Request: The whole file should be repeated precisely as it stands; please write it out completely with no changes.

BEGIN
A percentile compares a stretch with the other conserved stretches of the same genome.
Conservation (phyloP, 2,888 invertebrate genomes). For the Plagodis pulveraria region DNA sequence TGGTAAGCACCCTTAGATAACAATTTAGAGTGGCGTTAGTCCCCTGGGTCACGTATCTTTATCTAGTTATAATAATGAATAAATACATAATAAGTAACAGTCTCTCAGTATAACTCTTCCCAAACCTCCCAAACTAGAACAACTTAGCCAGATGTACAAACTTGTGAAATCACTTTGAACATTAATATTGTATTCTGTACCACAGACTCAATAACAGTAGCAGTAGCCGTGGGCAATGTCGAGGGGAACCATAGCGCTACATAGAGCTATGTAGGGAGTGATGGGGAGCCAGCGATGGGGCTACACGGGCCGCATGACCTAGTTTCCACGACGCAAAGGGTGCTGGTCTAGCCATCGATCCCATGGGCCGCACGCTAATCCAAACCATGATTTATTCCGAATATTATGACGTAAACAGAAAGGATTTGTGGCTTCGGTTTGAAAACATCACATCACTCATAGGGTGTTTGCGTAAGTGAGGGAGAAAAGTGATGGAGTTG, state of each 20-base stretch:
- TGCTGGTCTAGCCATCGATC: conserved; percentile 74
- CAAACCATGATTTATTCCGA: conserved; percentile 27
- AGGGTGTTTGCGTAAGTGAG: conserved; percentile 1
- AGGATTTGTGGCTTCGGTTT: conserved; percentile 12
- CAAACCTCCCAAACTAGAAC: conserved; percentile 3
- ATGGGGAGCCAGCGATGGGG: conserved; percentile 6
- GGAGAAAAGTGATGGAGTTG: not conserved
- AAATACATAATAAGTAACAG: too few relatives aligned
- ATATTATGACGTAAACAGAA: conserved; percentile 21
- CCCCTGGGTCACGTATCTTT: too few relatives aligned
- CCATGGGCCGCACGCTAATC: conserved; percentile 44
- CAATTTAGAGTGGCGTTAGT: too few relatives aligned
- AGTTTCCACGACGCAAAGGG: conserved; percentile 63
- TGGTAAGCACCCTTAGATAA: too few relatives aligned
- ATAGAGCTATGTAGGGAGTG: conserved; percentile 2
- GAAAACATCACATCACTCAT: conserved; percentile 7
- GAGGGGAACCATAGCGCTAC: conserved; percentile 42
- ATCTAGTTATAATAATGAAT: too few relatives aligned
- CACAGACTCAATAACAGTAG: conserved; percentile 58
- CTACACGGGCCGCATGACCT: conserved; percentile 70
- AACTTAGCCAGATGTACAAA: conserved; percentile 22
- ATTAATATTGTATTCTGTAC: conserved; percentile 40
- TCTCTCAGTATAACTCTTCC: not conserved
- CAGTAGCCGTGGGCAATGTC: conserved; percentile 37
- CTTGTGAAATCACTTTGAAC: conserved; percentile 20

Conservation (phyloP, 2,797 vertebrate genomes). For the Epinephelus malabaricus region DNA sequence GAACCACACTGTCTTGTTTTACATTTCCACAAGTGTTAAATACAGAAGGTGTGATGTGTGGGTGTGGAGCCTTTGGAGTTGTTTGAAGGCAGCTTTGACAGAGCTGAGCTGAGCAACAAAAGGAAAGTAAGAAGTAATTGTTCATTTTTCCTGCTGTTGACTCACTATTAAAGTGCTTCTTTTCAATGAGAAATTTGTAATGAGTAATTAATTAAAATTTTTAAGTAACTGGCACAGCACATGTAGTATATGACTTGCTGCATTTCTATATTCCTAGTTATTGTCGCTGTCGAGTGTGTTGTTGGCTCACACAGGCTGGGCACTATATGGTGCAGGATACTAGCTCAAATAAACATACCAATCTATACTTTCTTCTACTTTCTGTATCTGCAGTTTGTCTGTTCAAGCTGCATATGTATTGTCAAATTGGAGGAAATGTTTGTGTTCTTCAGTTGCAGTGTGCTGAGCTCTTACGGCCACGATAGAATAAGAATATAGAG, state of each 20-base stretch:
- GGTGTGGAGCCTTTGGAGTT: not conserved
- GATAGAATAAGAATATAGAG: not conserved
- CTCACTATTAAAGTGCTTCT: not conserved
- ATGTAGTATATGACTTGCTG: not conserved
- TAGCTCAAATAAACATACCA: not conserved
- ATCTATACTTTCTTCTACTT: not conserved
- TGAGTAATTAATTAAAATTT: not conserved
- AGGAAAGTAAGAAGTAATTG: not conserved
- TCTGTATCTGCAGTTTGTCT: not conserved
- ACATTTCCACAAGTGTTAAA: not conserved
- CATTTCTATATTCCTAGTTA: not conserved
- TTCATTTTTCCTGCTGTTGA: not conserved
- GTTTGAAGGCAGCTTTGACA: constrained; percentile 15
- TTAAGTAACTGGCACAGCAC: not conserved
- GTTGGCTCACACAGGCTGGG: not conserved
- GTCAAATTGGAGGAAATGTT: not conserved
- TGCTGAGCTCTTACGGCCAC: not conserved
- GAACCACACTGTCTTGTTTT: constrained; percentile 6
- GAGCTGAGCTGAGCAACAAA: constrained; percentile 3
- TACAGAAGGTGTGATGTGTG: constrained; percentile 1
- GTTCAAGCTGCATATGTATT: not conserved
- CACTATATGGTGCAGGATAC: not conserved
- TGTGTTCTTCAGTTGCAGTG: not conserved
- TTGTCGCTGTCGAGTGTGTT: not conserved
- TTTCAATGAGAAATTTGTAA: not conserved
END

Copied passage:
A percentile compares a stretch with the other conserved stretches of the same genome.
Conservation (phyloP, 2,888 invertebrate genomes). For the Plagodis pulveraria region DNA sequence TGGTAAGCACCCTTAGATAACAATTTAGAGTGGCGTTAGTCCCCTGGGTCACGTATCTTTATCTAGTTATAATAATGAATAAATACATAATAAGTAACAGTCTCTCAGTATAACTCTTCCCAAACCTCCCAAACTAGAACAACTTAGCCAGATGTACAAACTTGTGAAATCACTTTGAACATTAATATTGTATTCTGTACCACAGACTCAATAACAGTAGCAGTAGCCGTGGGCAATGTCGAGGGGAACCATAGCGCTACATAGAGCTATGTAGGGAGTGATGGGGAGCCAGCGATGGGGCTACACGGGCCGCATGACCTAGTTTCCACGACGCAAAGGGTGCTGGTCTAGCCATCGATCCCATGGGCCGCACGCTAATCCAAACCATGATTTATTCCGAATATTATGACGTAAACAGAAAGGATTTGTGGCTTCGGTTTGAAAACATCACATCACTCATAGGGTGTTTGCGTAAGTGAGGGAGAAAAGTGATGGAGTTG, state of each 20-base stretch:
- TGCTGGTCTAGCCATCGATC: conserved; percentile 74
- CAAACCATGATTTATTCCGA: conserved; percentile 27
- AGGGTGTTTGCGTAAGTGAG: conserved; percentile 1
- AGGATTTGTGGCTTCGGTTT: conserved; percentile 12
- CAAACCTCCCAAACTAGAAC: conserved; percentile 3
- ATGGGGAGCCAGCGATGGGG: conserved; percentile 6
- GGAGAAAAGTGATGGAGTTG: not conserved
- AAATACATAATAAGTAACAG: too few relatives aligned
- ATATTATGACGTAAACAGAA: conserved; percentile 21
- CCCCTGGGTCACGTATCTTT: too few relatives aligned
- CCATGGGCCGCACGCTAATC: conserved; percentile 44
- CAATTTAGAGTGGCGTTAGT: too few relatives aligned
- AGTTTCCACGACGCAAAGGG: conserved; percentile 63
- TGGTAAGCACCCTTAGATAA: too few relatives aligned
- ATAGAGCTATGTAGGGAGTG: conserved; percentile 2
- GAAAACATCACATCACTCAT: conserved; percentile 7
- GAGGGGAACCATAGCGCTAC: conserved; percentile 42
- ATCTAGTTATAATAATGAAT: too few relatives aligned
- CACAGACTCAATAACAGTAG: conserved; percentile 58
- CTACACGGGCCGCATGACCT: conserved; percentile 70
- AACTTAGCCAGATGTACAAA: conserved; percentile 22
- ATTAATATTGTATTCTGTAC: conserved; percentile 40
- TCTCTCAGTATAACTCTTCC: not conserved
- CAGTAGCCGTGGGCAATGTC: conserved; percentile 37
- CTTGTGAAATCACTTTGAAC: conserved; percentile 20

Conservation (phyloP, 2,797 vertebrate genomes). For the Epinephelus malabaricus region DNA sequence GAACCACACTGTCTTGTTTTACATTTCCACAAGTGTTAAATACAGAAGGTGTGATGTGTGGGTGTGGAGCCTTTGGAGTTGTTTGAAGGCAGCTTTGACAGAGCTGAGCTGAGCAACAAAAGGAAAGTAAGAAGTAATTGTTCATTTTTCCTGCTGTTGACTCACTATTAAAGTGCTTCTTTTCAATGAGAAATTTGTAATGAGTAATTAATTAAAATTTTTAAGTAACTGGCACAGCACATGTAGTATATGACTTGCTGCATTTCTATATTCCTAGTTATTGTCGCTGTCGAGTGTGTTGTTGGCTCACACAGGCTGGGCACTATATGGTGCAGGATACTAGCTCAAATAAACATACCAATCTATACTTTCTTCTACTTTCTGTATCTGCAGTTTGTCTGTTCAAGCTGCATATGTATTGTCAAATTGGAGGAAATGTTTGTGTTCTTCAGTTGCAGTGTGCTGAGCTCTTACGGCCACGATAGAATAAGAATATAGAG, state of each 20-base stretch:
- GGTGTGGAGCCTTTGGAGTT: not conserved
- GATAGAATAAGAATATAGAG: not conserved
- CTCACTATTAAAGTGCTTCT: not conserved
- ATGTAGTATATGACTTGCTG: not conserved
- TAGCTCAAATAAACATACCA: not conserved
- ATCTATACTTTCTTCTACTT: not conserved
- TGAGTAATTAATTAAAATTT: not conserved
- AGGAAAGTAAGAAGTAATTG: not conserved
- TCTGTATCTGCAGTTTGTCT: not conserved
- ACATTTCCACAAGTGTTAAA: not conserved
- CATTTCTATATTCCTAGTTA: not conserved
- TTCATTTTTCCTGCTGTTGA: not conserved
- GTTTGAAGGCAGCTTTGACA: constrained; percentile 15
- TTAAGTAACTGGCACAGCAC: not conserved
- GTTGGCTCACACAGGCTGGG: not conserved
- GTCAAATTGGAGGAAATGTT: not conserved
- TGCTGAGCTCTTACGGCCAC: not conserved
- GAACCACACTGTCTTGTTTT: constrained; percentile 6
- GAGCTGAGCTGAGCAACAAA: constrained; percentile 3
- TACAGAAGGTGTGATGTGTG: constrained; percentile 1
- GTTCAAGCTGCATATGTATT: not conserved
- CACTATATGGTGCAGGATAC: not conserved
- TGTGTTCTTCAGTTGCAGTG: not conserved
- TTGTCGCTGTCGAGTGTGTT: not conserved
- TTTCAATGAGAAATTTGTAA: not conserved